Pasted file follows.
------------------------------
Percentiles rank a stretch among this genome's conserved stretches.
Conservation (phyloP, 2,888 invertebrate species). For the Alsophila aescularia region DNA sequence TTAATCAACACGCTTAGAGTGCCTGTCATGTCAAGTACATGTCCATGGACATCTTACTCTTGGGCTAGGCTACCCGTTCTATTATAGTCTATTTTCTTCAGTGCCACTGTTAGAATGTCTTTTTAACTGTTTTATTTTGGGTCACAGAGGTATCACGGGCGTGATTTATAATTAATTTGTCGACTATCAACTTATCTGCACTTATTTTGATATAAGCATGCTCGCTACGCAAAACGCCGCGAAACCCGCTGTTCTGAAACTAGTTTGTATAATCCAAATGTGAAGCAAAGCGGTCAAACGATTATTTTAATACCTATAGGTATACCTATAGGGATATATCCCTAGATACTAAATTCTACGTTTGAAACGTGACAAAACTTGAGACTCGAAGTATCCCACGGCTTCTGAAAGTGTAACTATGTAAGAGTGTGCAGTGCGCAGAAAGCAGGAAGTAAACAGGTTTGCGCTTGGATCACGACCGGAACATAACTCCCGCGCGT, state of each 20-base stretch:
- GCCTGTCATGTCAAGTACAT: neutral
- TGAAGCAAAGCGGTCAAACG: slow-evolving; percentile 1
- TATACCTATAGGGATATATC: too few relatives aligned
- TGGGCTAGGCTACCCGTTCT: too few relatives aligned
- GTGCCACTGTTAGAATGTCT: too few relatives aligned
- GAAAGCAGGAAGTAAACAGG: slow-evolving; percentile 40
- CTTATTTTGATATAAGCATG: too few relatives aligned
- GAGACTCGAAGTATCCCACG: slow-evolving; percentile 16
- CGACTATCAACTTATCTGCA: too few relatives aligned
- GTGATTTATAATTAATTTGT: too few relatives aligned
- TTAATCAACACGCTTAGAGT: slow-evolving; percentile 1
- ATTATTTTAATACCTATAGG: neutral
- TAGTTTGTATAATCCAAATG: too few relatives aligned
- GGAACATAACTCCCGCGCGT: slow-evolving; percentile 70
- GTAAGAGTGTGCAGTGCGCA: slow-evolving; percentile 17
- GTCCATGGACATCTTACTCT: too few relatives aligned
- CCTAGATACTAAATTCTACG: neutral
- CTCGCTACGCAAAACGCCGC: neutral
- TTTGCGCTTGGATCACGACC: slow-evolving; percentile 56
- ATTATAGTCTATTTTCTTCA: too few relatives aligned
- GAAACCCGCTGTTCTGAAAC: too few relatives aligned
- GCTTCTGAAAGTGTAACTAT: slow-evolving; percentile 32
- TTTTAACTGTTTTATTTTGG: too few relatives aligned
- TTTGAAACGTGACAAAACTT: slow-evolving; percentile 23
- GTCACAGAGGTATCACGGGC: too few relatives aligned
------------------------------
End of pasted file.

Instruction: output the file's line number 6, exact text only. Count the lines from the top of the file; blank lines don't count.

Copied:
- TGGGCTAGGCTACCCGTTCT: too few relatives aligned